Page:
Keeping your head in the game
“Is what I’m thinking about pertinent to this situation, or not?”
That’s the question we need to ask ourselves whenever we’re trying to focus, concentrate and hone-in on our task at hand. In sports, focus is absolutely key – how often do you hear commentators referring to someone as ‘in the zone’?
Being ‘in the zone’, from a purely focus-driven point of view isn’t a mystical, far off concept: it’s very real, and very present. It’s about having a single-minded determination on the challenges confronting you, and having an absolute desire to achieve.
I was racing down in Twizel; in the lightweight double-sculls – and lightweight meant I’d been dieting. I was about second or third, with about 400 metres to go. And all of a sudden, a thought popped into my head: ‘When this is over, I can have a bucket of KFC!’
We can’t control what pops into our heads. Anything can trigger a thought, our senses, our surroundings. Who knows what, in the middle of Lake Ruitaniwha, kicks in a thought about Kentucky Fried.
A lot of the mental anguish people have is caused by distracting themselves in the process of trying to distract themselves from a distraction. Confused?
Imagine a batsman, aware he shouldn’t be thinking about going out tonight. Instead of telling himself ‘that’s not pertinent,’ and re-focusing on the matter at hand, he starts thinking about clouds, trying to distract himself from the thought of going out. But it doesn’t matter, he’s distracted from the task at hand.
Concentrating on keeping that stuff out of your head won’t work. Instead say to yourself ‘not pertinent’ and shift your thoughts back on what you’re meant to be focused on.
It’s not just pure, random distractions that can halt concentration; sometimes, it’s the pressures at hand.
Anyone can ‘do stuff’ – but then, all of a sudden, the pressures come on. Expectations of others, expectations from yourself, worry about injuries or your performance ... all of these pressures can play on your mind.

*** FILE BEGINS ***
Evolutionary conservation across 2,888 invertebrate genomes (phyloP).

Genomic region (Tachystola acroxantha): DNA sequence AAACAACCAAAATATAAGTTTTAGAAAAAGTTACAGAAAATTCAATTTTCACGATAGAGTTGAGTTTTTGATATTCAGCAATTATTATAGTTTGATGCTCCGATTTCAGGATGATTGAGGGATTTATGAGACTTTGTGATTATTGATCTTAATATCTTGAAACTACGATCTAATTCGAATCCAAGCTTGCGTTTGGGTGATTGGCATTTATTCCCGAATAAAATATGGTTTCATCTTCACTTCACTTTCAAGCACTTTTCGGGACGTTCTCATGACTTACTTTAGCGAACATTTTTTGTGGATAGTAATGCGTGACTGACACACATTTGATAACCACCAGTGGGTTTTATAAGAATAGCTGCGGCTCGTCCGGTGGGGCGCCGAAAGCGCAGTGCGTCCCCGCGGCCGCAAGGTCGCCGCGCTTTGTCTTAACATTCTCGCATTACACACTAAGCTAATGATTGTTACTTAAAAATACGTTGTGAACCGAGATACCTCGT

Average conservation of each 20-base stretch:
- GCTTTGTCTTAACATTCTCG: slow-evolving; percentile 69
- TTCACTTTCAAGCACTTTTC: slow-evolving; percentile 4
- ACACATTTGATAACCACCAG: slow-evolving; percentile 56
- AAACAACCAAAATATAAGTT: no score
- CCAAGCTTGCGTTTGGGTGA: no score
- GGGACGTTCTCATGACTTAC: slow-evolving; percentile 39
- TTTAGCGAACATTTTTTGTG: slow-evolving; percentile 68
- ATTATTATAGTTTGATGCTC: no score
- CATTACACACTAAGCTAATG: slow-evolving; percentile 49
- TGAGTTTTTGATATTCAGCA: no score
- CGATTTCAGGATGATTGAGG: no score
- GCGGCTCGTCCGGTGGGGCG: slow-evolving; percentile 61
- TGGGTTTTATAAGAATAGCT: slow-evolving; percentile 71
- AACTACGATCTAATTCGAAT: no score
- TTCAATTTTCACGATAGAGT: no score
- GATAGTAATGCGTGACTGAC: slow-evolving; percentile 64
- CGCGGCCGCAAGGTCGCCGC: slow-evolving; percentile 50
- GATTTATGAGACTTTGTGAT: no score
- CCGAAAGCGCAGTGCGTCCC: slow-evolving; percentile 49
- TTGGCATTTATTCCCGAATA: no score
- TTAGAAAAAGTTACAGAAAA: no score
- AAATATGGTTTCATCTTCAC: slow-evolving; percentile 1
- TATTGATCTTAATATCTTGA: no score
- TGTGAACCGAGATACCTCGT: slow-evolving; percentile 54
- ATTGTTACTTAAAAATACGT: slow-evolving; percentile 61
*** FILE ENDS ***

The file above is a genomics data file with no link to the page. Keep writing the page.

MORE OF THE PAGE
The issue is that none of these thoughts help you in your endeavours, and instead act as a distraction from the real priorities.
Rod Corbin, a former Wintec sports psychology tutor, in a documentary he did about the English soccer team, showed how pressure affects people. In the documentary, a man was wired up with motion sensor balls, for biomechanical analysis.
The man was then asked to kick a soccer ball into a goal. After a period of time, the researcher told the man that they would send the video of his kicking to a selector. Immediately the man started over-thinking what he was doing, kicked the ball … and broke the camera <oops>.
Dealing with pressure requires effort BEFORE the event. It’s about taking steps. Step, after step, after step.
It might be easy to say that it would have been better to debut Nehe Milner-Skudder against softer opposition than the Rugby Championship winning Australians, but really, having played against all those same players in Super Rugby, it was nothing more than another step-up.
When you’ve built up, step-by-step, to the big stage, you will have learned to deal with both others’ and your own expectations.
Fear of failure
But the biggest distraction, and the biggest pressure, is a fear of failure. Worry.
We turn to Mark Richardson (former Black Cap and now Cricket commentator) for this one: “Once you learn that it’s okay to be nervous, because it means something … then you start to accept that, and that it has to be there.”
Of course you’re worried about losing, but worrying about it isn’t going to make anything easier. It brings us back to that original point; is this thought pertinent?
It’s possible to use fear of failure to your advantage. It leads to a desire to succeed, and a desperation not to fail. That can be a driving factor, and something that can lead to a positive result. But it must not override a determination and focus on the matter at hand.
It’s impossible not to have an emotional motivation, and as Richardson says, to be nervous means something. As long as it’s used in the correct way, it will lead to success.
Keep your mind on the game
Which presents the crux of this post, which applies to all distractions and pressures – expectation-based pressures, worry, injuries, the desire to win and fear of losing. If your thoughts are pertinent, and help drive focus, they’re worthwhile and positive.
But if they’re not pertinent, you need to be focused enough to discard them, and motivated enough to be intensively concentrating on the real matter at hand.
The message is clear: discard impertinent information, and don’t allow distractions to detract from absolute concentration. If it’s pressure that’s a problem, make sure you build up in a way that allows you to cope with that pressure; step up, and up, and up, until you’re ready to succeed.